09 March, 2013

Old vs new: Tong lau or not tong lau

Living in Hong Kong, we all know how difficult it is to rent an apartment with a reasonable sized living room, a bedroom that you can fit more than a double bed in (if you can even fit that), a shower that fits your six foot tall boyfriend and a kitchen where you can swing a cat. 

And if you can find an apartment with such delights, it probably costs the same as your monthly salary, rent or mortgage.

// In fact, like usual, HK Mag somehow nearly stole my idea for this post. Luckily, they opted to give you some great ideas on how to manage a small space (whereas I'm trying to figure out how to manage a small budget). //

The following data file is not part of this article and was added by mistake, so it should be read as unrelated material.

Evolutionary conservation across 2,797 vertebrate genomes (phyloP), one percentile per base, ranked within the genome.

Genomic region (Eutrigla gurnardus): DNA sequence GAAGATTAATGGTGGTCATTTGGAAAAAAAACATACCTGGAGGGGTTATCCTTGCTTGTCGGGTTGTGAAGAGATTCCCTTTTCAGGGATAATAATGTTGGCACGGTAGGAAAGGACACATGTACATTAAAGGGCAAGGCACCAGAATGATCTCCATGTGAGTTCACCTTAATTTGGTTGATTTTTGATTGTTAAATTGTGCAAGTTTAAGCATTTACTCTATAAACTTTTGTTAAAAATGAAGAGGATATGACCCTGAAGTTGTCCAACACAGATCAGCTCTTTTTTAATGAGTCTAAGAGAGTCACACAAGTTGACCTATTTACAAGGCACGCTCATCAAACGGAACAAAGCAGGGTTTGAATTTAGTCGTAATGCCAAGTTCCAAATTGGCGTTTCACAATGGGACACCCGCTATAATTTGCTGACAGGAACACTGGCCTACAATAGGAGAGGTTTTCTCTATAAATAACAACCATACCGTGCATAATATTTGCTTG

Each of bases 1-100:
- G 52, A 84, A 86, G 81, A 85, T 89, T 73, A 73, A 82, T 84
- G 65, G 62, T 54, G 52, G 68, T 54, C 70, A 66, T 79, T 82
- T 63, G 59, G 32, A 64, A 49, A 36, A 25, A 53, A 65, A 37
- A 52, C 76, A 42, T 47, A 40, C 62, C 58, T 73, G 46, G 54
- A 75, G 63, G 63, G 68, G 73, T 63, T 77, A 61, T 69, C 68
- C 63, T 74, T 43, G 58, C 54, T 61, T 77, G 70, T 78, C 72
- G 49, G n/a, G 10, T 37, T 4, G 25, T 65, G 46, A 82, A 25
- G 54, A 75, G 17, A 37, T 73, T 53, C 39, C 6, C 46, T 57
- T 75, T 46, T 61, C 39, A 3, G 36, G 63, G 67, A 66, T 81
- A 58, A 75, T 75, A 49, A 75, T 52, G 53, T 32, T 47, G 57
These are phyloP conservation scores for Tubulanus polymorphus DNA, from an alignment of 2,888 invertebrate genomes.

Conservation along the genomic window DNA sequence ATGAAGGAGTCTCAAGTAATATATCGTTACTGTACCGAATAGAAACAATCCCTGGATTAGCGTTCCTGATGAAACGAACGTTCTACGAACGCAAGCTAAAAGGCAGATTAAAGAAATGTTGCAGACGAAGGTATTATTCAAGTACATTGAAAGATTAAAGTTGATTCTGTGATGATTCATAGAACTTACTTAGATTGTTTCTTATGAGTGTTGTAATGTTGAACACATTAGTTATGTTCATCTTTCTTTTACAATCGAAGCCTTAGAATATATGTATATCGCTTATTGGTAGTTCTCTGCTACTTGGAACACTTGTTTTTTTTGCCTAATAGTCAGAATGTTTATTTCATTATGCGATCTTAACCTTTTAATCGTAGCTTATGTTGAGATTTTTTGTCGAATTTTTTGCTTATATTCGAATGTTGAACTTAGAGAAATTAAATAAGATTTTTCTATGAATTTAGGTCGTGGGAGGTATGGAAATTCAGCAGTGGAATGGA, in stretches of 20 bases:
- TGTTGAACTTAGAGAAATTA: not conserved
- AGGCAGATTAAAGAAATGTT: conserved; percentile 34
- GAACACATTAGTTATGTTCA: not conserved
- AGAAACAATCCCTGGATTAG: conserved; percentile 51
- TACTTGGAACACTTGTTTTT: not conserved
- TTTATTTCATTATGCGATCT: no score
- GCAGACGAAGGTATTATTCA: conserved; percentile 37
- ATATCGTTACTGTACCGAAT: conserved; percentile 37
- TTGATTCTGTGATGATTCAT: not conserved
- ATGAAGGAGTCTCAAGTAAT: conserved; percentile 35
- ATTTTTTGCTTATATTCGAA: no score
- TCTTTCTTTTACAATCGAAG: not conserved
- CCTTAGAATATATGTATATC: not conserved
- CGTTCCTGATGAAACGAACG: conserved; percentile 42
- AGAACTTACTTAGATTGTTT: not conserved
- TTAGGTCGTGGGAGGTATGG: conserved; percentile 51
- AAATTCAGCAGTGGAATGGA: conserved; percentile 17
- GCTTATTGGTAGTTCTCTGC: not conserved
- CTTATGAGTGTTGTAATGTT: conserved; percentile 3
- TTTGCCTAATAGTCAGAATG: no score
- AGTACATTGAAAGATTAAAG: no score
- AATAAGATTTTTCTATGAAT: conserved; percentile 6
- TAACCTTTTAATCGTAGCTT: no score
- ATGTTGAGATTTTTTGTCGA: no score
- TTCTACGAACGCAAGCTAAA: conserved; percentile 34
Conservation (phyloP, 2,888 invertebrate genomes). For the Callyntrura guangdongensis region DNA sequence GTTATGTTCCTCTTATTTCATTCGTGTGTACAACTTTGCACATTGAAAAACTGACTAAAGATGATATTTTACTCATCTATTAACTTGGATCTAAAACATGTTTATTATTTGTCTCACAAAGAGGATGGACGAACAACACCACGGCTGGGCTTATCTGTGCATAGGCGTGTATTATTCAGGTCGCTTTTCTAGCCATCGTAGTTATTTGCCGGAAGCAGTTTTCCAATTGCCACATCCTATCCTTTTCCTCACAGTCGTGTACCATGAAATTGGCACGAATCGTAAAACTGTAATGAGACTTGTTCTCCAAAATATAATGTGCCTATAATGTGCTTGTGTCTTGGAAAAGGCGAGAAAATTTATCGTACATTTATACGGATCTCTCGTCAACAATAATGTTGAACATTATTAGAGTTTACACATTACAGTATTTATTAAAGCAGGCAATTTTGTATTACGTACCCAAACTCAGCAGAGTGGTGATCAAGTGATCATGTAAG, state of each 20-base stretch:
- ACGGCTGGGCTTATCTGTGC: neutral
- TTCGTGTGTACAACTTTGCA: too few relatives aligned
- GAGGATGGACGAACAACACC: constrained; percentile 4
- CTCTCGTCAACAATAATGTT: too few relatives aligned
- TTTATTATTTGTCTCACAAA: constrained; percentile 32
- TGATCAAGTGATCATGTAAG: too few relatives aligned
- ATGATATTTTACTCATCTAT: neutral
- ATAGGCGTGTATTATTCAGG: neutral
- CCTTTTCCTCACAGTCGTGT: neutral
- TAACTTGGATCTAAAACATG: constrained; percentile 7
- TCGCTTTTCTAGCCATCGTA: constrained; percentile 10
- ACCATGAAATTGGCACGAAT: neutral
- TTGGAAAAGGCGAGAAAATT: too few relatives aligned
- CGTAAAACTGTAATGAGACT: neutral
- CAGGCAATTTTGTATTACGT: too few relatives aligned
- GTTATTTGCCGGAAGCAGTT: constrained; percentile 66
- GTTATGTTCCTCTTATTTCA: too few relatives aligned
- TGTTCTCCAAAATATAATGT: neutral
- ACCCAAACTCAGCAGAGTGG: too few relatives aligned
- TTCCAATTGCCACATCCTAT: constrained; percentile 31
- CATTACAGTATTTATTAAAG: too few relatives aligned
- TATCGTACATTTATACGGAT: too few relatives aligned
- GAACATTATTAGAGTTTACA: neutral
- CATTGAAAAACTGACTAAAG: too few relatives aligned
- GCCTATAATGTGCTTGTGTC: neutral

The issue with all of this, is that in Hong Kong, prices will always go up, unless something happens due to force majeure – an act of God, like SARS.

Yes, the government recently made a pretty rubbish effort at blocking out 'foreign' investment, which was driving up prices (READ: Mainlanders paying cash to willing buyers, even for modest apartments in Tin Hau, and then leaving them empty because they don't even need the income from a renter). The problem with that was it somewhat cruelly punished any expats waiting seven years for their permanent residency (PR).

So how can you get around that? With the mortgage interest rates set so low, thanks to the US, many who bought previously have been living quite comfortably, even renting out apartments for almost double their mortgage repayments. But for those that haven't yet bought, why don't you?

Oh yes, because the property prices are ridiculously high and never come down.